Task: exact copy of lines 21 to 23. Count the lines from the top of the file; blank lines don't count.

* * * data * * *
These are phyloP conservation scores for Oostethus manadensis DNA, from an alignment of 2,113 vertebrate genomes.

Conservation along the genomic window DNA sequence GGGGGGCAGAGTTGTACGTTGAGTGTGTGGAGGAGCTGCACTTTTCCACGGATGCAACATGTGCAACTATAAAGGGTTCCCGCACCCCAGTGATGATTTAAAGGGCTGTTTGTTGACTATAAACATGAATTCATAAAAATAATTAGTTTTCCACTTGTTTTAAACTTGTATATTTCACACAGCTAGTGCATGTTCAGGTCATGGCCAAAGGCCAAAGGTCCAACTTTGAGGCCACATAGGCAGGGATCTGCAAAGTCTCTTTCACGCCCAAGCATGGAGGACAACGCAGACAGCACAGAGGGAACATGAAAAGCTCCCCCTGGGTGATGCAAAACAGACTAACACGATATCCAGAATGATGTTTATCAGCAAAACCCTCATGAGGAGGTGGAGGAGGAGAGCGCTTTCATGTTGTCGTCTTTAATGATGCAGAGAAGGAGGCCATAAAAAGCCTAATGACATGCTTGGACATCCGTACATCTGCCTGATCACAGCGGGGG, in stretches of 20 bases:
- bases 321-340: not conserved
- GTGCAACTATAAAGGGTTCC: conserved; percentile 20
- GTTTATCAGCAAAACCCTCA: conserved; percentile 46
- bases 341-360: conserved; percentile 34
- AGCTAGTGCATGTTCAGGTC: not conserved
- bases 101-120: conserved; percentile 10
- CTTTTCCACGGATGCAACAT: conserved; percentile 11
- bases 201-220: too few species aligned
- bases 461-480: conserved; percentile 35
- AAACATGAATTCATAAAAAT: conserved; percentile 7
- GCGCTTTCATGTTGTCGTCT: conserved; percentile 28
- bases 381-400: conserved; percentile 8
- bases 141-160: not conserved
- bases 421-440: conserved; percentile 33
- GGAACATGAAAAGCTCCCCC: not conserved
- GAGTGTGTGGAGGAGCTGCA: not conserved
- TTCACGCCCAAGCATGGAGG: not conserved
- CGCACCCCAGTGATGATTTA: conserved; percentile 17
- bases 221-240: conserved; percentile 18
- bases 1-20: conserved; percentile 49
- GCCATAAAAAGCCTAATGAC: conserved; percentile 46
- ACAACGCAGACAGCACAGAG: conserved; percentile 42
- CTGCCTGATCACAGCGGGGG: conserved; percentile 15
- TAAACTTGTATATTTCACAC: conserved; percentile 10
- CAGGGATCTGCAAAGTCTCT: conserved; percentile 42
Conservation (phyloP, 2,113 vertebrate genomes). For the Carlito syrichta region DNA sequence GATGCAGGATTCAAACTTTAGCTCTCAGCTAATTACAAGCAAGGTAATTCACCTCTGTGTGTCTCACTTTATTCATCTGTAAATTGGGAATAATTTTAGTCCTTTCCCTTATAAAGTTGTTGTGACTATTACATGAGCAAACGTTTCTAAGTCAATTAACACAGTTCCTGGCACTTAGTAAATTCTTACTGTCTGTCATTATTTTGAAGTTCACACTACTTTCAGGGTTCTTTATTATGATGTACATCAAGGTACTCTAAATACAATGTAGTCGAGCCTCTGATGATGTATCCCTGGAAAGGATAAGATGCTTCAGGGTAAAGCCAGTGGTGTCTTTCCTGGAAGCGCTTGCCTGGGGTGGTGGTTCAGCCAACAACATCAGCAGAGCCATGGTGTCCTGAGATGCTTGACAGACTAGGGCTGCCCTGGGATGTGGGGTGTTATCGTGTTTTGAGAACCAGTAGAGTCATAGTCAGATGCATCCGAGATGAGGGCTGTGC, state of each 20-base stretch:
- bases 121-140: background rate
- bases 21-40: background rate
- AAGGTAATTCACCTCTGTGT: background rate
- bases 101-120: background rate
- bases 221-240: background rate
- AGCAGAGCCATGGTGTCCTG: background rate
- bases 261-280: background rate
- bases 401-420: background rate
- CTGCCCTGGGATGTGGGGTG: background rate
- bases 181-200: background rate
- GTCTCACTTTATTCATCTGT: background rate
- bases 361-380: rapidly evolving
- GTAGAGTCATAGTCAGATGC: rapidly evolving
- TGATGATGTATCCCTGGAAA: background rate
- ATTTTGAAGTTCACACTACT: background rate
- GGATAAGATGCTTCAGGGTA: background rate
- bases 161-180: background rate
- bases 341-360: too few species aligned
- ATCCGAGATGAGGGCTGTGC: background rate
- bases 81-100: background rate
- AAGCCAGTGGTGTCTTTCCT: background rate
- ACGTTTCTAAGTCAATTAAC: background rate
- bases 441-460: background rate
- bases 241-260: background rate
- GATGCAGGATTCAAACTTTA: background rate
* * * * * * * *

- bases 221-240: conserved; percentile 18
- bases 1-20: conserved; percentile 49
- GCCATAAAAAGCCTAATGAC: conserved; percentile 46